2001 Fish Lecture at URI Graduate School of Oceanography
Explores Deep-Sea Life at Underwater Hot Springs
Narragansett, RI -- October 30, 2001 -- The public is invited to attend the twelfth annual Charles and Marie Fish Lecture in Oceanography hosted by the URI Graduate School of Oceanography. This year's lecture features deep-sea biologist Dr. Cindy Lee Van Dover, a faculty member in the Biology Department at the College of William & Mary in Williamsburg, Virginia. Her illustrated talk will be on "Where the Wild Things Are: Explorations at Deep-Sea Hot Springs." The free lecture will be held on Tuesday, November 13, at noon in the Coastal Institute Auditorium at the URI Narragansett Bay Campus.
Van Dovers research focuses on the biology of hydrothermal vents. She is an active participant and chief scientist in field programs to hydrothermal vents, sponsored by the National Science Foundation and the National Oceanographic and Atmospheric Administration (NOAA). Her colorful lecture will feature her current research on biodiversity and biogeography of vent faunas.
While at Woods Hole Oceanographic Institution in the 1990s, Van Dover was pilot-in-command on 48 dives aboard the deep-diving submersible ALVIN. Her work with ALVIN took her to nearly all of the known vent fields in the Atlantic and Pacific, as well as to deep-water sea mounts, seeps, and other significant seafloor features.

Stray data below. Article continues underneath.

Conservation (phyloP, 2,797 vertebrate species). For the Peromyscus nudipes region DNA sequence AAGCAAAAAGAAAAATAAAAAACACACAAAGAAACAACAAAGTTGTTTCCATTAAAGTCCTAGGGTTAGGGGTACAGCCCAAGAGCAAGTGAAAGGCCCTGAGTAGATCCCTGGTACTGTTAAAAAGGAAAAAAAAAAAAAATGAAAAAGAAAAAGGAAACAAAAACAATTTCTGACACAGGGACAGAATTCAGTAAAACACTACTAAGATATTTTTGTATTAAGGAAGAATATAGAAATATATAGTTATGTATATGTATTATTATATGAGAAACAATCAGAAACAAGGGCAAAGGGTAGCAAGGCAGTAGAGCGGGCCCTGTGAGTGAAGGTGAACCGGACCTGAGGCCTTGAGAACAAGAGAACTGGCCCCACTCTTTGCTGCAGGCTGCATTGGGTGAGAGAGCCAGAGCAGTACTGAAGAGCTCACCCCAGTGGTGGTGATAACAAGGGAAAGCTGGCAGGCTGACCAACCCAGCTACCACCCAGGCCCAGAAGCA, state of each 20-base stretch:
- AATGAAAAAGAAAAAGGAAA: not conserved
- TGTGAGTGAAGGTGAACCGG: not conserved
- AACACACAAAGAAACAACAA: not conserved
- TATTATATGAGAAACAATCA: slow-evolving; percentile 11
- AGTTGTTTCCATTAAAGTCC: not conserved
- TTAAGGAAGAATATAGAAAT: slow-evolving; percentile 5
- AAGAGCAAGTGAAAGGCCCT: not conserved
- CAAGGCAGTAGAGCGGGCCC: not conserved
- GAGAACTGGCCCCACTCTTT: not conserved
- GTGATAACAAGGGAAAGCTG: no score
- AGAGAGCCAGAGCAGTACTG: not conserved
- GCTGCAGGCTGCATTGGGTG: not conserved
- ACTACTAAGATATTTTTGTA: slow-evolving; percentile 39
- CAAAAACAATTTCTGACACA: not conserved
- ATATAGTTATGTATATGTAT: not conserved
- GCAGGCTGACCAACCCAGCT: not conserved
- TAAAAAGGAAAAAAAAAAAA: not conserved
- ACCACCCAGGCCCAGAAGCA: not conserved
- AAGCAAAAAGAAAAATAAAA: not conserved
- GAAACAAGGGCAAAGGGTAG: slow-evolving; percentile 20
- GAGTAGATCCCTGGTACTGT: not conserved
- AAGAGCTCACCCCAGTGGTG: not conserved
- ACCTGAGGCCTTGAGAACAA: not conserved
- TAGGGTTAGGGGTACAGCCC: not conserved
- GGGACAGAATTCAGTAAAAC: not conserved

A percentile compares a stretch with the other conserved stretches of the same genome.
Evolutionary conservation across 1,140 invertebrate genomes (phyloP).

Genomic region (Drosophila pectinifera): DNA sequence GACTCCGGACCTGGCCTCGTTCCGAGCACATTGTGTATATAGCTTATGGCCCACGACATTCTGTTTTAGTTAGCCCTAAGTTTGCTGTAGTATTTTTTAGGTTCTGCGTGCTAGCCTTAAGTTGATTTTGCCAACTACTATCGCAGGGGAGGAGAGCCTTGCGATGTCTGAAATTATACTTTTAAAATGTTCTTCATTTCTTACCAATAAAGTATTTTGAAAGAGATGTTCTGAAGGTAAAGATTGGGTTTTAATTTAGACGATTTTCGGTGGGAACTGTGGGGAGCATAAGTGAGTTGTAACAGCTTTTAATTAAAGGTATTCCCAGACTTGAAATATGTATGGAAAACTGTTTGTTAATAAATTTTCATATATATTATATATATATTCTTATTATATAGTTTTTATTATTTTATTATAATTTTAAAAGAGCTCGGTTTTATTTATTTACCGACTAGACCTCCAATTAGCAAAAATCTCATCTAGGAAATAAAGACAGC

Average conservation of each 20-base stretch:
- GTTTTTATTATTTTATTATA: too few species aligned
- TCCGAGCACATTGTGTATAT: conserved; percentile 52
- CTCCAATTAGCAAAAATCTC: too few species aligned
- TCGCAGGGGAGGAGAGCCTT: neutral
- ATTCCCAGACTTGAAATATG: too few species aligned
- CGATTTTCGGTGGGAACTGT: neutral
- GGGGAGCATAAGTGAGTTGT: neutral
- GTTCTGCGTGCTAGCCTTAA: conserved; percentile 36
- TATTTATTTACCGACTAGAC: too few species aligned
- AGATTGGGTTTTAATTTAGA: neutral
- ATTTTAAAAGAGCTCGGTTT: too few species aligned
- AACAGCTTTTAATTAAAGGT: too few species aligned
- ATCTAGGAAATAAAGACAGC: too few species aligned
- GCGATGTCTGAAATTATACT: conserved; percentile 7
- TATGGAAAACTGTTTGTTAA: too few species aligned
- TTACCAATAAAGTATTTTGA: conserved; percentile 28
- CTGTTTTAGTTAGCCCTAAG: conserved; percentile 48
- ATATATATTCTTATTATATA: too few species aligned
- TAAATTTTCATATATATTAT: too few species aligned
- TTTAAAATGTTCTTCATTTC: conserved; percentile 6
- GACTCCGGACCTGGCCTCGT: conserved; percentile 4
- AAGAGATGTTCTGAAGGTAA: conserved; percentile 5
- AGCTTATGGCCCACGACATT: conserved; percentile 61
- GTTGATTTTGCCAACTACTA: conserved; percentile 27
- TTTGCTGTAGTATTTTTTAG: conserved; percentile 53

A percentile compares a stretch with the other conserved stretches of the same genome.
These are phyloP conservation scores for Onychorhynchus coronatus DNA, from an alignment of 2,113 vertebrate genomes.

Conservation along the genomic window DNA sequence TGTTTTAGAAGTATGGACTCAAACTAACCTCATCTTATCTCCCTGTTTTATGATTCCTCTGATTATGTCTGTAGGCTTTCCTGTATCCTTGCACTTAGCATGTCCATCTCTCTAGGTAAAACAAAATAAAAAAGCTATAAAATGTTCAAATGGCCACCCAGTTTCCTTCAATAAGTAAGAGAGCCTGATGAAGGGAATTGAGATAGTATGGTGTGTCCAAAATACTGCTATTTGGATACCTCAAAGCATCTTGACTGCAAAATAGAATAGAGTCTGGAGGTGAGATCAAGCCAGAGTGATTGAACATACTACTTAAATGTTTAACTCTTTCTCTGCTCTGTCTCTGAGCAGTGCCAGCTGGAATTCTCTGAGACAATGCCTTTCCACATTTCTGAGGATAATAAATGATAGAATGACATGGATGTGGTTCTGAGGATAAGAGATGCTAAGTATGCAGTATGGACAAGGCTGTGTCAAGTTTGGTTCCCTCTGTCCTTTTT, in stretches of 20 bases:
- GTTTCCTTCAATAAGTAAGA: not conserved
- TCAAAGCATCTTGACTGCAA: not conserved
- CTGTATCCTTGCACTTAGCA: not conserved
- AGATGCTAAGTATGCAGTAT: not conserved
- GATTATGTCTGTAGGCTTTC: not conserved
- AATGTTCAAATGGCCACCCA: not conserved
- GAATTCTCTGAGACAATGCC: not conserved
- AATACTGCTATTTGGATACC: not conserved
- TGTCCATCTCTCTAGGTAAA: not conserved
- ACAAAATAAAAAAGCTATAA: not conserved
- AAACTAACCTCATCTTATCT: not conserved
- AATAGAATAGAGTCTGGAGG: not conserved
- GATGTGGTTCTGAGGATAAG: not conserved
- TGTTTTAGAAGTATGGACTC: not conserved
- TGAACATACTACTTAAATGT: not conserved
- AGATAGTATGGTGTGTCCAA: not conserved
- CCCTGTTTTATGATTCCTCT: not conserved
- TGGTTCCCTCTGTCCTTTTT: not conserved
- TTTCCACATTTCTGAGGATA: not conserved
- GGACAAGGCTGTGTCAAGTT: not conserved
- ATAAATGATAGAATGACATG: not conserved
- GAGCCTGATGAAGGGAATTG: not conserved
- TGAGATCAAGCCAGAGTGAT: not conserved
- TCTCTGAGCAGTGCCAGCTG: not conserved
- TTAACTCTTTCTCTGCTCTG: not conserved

Van Dover received a B.S. in Environmental Science from Rutgers University, an M.Sc. in Ecology from the University of California at Los Angeles, and a Ph.D. in Biological Oceanography from the Woods Hole Oceanographic Institution/Massachusetts Institute of Technology Joint Program. She has published 50 articles in peer-reviewed journals and Deep-Ocean Journeys, a popular book for the lay audience about the deep sea and her experiences as an ALVIN pilot.
The annual Charles and Marie Fish Lecture in Oceanography is supported by income from the Charlie and Bobbie Fish Endowment for Oceanography, established in 1989 by Marilyn Fish Munro in memory of her parents. An oceanographer who specialized in marine zooplankton, Charles J. Fish started the University of Rhode Island's first marine biological program as part of the Department of Zoology. His wife, Marie Poland Fish, well known for her pioneering work on the fish of Lake Erie, later became a world expert in marine acoustics. It was through their joint efforts that a graduate program in oceanography was established at the Narragansett Marine Laboratory, which later became URI's Graduate School of Oceanography.
Past presenters of the prestigious Fish Lecture include Sir Crispin Tickell, British permanent representative to the United Nations and the Security Council; Charles Alexander, senior editor at Time magazine; Dr. Sylvia Earle, advisor to the National Oceanic and Atmospheric Administration (NOAA); Dr. Bruce Robison, senior scientist at Monterey Bay Aquarium Research Institute; educator and naturalist Richard Wheeler; Dr. Kathryn Sullivan, NOAA Chief Scientist and former astronaut; Dr. Orrin Pilkey, Professor of Geology at Duke University; Dr. John Morrissey, president of the American Elasmobranch (shark and rays) Society; Dr. Carl Safina, founding director of the Audubon Societys Living Oceans Program for marine conservation; and Sandy Tolan, freelance journalist and independent radio producer.
The lecture is free and open to the public. Call the URI Office of Marine Programs at (401) 874-6211 for more information or directions.
Contact: Lisa Cugini, (401) 874-6642, email@example.com